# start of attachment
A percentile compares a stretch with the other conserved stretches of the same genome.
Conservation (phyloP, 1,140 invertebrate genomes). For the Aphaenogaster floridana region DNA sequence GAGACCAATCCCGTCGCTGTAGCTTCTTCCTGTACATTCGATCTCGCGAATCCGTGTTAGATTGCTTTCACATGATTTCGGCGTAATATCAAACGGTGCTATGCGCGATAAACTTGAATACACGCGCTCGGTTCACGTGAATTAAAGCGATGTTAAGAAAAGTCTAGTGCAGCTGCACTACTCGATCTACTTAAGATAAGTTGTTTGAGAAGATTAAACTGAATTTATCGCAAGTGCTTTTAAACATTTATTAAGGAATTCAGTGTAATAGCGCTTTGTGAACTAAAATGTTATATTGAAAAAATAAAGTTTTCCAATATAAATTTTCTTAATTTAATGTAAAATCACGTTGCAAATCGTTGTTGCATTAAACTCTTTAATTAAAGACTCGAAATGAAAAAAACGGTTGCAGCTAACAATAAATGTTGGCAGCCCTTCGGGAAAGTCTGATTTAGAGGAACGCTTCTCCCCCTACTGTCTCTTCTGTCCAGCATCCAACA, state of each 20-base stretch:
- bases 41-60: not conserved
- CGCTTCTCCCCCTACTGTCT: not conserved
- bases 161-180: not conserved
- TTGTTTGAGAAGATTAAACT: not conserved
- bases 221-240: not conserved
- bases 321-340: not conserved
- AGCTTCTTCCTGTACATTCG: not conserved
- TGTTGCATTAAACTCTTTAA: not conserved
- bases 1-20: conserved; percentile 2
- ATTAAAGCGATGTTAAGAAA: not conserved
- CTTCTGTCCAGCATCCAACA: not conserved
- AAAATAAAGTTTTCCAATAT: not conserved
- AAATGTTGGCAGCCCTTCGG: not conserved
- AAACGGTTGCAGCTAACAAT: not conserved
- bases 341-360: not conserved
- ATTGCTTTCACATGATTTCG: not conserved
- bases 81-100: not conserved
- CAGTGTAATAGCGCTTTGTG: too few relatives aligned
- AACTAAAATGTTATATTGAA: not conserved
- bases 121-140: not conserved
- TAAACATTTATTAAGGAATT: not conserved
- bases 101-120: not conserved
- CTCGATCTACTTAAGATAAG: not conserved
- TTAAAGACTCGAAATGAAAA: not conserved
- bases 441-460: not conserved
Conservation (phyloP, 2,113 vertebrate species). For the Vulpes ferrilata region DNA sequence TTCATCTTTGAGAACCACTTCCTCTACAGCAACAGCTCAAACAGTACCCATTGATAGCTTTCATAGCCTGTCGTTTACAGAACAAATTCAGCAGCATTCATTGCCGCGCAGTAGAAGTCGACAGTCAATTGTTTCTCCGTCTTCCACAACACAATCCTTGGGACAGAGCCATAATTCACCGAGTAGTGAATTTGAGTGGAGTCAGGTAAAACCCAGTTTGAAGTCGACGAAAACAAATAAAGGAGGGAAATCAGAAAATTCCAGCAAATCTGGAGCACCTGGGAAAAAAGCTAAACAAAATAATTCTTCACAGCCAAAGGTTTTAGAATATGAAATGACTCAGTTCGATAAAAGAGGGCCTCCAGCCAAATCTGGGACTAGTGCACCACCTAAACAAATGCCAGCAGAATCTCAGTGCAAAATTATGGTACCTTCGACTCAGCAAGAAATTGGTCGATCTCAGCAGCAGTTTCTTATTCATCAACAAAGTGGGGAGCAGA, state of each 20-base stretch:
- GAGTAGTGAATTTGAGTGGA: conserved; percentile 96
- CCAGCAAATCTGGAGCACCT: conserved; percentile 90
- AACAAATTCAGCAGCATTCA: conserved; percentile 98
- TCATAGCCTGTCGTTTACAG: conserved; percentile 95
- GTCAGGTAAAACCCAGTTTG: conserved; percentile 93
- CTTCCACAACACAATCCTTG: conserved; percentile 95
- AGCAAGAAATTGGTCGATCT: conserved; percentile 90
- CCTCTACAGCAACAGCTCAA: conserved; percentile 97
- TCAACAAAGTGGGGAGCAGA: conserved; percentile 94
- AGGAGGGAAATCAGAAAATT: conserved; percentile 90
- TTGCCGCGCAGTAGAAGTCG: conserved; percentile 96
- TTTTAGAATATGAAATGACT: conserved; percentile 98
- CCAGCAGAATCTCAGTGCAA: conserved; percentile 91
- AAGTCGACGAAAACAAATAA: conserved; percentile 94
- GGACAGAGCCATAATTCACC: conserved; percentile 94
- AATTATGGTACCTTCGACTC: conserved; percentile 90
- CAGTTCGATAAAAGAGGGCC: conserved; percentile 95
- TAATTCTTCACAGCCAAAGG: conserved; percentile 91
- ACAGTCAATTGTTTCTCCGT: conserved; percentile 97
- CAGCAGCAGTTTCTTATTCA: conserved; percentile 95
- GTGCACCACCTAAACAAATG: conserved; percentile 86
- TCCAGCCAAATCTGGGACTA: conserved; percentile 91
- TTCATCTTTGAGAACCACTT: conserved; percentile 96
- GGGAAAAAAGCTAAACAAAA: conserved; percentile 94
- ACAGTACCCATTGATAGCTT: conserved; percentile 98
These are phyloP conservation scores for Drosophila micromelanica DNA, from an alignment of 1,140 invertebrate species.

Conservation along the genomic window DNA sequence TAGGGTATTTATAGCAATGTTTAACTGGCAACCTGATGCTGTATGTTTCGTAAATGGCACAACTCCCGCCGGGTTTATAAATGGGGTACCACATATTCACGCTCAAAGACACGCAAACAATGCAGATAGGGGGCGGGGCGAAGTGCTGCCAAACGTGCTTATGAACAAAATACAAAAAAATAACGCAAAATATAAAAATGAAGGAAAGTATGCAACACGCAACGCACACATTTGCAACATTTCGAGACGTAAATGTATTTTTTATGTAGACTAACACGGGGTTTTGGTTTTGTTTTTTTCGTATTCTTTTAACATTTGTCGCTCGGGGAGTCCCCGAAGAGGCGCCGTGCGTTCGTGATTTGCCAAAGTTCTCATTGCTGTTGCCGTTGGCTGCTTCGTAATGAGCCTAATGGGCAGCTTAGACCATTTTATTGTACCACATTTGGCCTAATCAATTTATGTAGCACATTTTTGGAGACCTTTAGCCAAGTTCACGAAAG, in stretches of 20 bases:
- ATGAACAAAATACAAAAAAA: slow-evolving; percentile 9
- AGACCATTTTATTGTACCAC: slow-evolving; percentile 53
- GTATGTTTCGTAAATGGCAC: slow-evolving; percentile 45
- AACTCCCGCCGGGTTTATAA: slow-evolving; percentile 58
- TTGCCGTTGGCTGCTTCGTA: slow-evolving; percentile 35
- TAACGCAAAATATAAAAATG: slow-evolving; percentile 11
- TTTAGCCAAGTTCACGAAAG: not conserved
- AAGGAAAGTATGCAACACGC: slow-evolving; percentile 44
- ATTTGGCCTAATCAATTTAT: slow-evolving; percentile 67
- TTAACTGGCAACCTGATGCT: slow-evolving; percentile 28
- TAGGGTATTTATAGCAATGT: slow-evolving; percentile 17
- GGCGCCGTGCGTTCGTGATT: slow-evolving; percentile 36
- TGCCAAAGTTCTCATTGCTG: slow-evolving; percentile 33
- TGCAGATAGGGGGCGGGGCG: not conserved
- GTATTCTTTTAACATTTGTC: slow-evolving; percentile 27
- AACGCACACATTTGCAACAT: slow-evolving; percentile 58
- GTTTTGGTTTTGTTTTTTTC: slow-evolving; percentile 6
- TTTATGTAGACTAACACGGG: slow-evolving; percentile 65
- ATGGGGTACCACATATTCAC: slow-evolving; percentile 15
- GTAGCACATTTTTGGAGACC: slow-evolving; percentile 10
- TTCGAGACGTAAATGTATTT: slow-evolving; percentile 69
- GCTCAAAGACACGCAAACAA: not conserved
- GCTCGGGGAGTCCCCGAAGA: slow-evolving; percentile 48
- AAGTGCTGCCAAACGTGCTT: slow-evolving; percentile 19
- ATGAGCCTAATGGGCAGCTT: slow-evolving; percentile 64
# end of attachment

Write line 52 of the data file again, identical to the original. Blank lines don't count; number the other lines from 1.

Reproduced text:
- GGGAAAAAAGCTAAACAAAA: conserved; percentile 94